California’s Black Cobra have steamrolled through four albums of Eyehategod dense sludge and the military strict march of High On Fire, but with more energy than the both of them. On their fifth full length, Imperium Simulacra, the band retains their venom but returns from a 4 1/2 year gap showing a level of maturity only hinted to this point. This is as far from their caustic debut Bestial the band has ventured with slow builds, bluesy bridges and a larger focus on melody. But make no mistake, at the end of the day this is still the same Black Cobra.
Themed albums are nothing new to the band and this time out they tackle the ever closing gap between artificial intelligence and humans. With phones and tablets becoming appendages, we are on an inevitable and definite crash course with this reality. Of course, us humans will lose and end up sharing the same fate as the head jacked into the network depicted so vividly on the album cover. Skynet — Matrix anyone? As per usual, the band’s sound is as massive as the theme it surrounds. With only two members it seems implausible at times that they could deliver the way they do but seeing them in a live setting will make any doubter an instant believer.
Diversity is something the band has dabbled with in the past but only in small doses. Here the doomy dirges that build, painfully slow at times in contrast, and the clean higher tone guitar work skip the toes in the water approach. Instead they fully immerse themselves on the longest song of their career “Fathoms Below”. It’s a muscular mix of rolling thunder and slower methodical plodding. Staying close to this formula is “Dark Shine” except here, fuzzed out blues licks and psychedelic pedal effects bookend the percussive bashing from Rafael Martinez. Besides the diversity shown on this pair of tracks, Jason Landrian’s vocals have smoothed slightly since Invernal. Still burly but his delivery is much clearer and he shows a wider range than ever before.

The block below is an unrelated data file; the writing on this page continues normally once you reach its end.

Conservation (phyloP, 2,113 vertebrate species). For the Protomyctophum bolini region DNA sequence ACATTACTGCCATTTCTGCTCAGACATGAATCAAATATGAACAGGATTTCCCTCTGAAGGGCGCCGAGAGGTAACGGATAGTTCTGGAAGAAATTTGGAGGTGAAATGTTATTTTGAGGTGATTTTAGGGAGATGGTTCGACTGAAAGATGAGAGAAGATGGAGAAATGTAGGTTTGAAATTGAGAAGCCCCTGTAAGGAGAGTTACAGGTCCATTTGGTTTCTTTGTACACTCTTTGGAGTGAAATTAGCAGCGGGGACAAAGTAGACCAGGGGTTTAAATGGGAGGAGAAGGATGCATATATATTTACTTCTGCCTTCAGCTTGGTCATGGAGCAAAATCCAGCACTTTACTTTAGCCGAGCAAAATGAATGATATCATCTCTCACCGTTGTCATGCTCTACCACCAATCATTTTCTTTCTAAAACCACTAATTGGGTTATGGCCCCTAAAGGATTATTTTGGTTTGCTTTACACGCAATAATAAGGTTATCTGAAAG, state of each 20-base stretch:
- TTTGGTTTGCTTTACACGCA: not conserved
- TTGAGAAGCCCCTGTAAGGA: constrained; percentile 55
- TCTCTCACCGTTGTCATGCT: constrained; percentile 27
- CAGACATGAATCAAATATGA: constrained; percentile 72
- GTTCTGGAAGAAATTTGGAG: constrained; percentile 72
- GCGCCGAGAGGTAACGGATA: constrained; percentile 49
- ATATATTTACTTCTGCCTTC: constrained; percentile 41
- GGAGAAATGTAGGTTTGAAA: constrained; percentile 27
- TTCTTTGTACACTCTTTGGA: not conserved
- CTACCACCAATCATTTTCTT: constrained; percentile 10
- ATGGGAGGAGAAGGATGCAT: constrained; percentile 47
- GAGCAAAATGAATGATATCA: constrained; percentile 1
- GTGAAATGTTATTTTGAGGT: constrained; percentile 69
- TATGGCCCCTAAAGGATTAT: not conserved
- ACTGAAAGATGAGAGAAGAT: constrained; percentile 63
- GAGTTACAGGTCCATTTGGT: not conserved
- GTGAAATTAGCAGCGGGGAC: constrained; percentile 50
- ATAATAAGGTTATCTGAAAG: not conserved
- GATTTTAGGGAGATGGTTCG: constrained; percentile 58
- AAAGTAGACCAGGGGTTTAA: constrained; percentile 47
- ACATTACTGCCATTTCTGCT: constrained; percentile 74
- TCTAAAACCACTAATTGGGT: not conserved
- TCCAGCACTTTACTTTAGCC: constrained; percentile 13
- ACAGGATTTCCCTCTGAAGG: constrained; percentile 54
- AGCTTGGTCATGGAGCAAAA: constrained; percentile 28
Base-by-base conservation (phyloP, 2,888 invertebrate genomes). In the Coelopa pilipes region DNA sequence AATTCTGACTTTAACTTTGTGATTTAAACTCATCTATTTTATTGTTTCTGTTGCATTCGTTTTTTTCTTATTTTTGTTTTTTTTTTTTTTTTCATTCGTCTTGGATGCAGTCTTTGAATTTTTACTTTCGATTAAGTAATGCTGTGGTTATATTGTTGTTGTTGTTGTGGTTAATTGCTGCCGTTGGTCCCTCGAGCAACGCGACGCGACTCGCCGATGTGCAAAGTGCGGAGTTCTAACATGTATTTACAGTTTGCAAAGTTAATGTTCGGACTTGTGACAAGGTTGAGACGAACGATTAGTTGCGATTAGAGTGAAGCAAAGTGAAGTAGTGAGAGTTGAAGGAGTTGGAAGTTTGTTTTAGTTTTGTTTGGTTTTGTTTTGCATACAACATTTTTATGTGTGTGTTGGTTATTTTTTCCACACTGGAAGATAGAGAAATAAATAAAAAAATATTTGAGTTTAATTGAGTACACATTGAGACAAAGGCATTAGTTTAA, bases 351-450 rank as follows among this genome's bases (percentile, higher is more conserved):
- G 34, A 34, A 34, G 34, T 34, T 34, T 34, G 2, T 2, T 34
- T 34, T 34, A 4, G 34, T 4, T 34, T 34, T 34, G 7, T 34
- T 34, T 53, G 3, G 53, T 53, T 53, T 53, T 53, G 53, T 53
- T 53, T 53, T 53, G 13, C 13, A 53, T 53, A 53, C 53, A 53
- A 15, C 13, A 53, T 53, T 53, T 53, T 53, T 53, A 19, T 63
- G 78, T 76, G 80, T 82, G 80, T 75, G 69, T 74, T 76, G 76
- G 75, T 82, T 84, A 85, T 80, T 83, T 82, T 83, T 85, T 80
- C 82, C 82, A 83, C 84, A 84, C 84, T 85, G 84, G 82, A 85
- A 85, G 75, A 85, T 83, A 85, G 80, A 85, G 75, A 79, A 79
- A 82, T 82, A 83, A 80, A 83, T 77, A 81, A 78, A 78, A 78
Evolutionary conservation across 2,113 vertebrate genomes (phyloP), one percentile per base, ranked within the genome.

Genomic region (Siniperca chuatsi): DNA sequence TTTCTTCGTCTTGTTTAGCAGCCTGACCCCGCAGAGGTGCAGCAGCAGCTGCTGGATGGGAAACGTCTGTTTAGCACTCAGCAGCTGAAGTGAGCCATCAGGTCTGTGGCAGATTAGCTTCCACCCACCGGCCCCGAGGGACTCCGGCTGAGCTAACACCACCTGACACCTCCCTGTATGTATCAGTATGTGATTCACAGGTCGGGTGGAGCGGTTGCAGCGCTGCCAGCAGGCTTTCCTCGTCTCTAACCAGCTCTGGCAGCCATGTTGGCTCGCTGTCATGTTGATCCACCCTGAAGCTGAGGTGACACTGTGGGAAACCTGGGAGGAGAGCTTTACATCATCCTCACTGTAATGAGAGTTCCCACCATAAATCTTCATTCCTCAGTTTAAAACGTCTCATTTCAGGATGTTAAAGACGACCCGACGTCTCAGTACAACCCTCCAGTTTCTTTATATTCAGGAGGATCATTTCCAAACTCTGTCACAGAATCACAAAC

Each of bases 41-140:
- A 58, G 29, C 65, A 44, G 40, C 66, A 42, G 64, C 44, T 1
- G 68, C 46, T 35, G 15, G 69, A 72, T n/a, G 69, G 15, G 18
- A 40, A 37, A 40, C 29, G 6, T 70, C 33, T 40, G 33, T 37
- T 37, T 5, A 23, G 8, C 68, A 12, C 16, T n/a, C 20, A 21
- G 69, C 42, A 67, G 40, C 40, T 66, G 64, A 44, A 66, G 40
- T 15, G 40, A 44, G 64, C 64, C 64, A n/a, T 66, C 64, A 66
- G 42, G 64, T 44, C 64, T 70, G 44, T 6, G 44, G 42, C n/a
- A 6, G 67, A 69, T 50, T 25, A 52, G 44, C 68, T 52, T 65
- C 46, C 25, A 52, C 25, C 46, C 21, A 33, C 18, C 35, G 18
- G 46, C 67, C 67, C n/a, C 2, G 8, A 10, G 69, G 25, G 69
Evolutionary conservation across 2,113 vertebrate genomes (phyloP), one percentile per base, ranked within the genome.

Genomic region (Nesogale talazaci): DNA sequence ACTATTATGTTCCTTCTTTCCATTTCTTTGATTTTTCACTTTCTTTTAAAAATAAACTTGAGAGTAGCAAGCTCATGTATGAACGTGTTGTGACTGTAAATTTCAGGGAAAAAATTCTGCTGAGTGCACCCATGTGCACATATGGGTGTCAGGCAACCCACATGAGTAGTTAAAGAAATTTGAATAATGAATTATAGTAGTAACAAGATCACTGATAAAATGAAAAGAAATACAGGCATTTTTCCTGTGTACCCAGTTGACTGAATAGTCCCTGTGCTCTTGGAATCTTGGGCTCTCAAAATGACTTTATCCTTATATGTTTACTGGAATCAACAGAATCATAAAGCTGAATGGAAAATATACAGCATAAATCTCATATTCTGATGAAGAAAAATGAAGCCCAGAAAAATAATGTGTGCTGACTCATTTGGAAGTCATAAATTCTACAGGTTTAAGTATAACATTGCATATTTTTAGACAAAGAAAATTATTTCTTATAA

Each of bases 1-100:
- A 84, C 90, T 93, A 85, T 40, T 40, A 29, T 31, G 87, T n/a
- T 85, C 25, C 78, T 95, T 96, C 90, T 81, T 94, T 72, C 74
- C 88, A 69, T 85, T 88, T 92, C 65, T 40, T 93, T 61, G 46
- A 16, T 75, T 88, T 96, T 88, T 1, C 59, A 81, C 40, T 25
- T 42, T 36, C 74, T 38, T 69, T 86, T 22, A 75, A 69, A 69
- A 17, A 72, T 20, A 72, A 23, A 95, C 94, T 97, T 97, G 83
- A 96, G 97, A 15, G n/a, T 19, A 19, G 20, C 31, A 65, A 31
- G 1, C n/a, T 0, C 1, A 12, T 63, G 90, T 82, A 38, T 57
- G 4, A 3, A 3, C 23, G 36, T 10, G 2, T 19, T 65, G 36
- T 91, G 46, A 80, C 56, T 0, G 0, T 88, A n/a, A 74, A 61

Pure, unadulterated sonic devastation is something the band has built a career on and decisively deliver on many of the tracks here. Even so, the varied output throughout makes it tough to pick a highlight. The alien-esque riffs in “Sentinel (Infinite Observer)” and the swing type rhythm halfway through “Technical Demise” energize the classic Black Cobra sound. However, no track is deadlier than the punkish grind of “Obsolete”. Blinding speed juxtaposed with their brand of galloping rhythmic patterns turns the eardrums to dust in seconds flat.
Since forming in 2001, Black Cobra have been extremely consistent and unwavering in their output. On Imperium Simulacra they do the same but take chances that broaden their established sound immensely. The level of patience and maturity in the songwriting has paid off. In addition there’s enough of the old material to keep the diehards happy so with this well-rounded fifth release the band has yet another album under their belts that simply cannot be missed.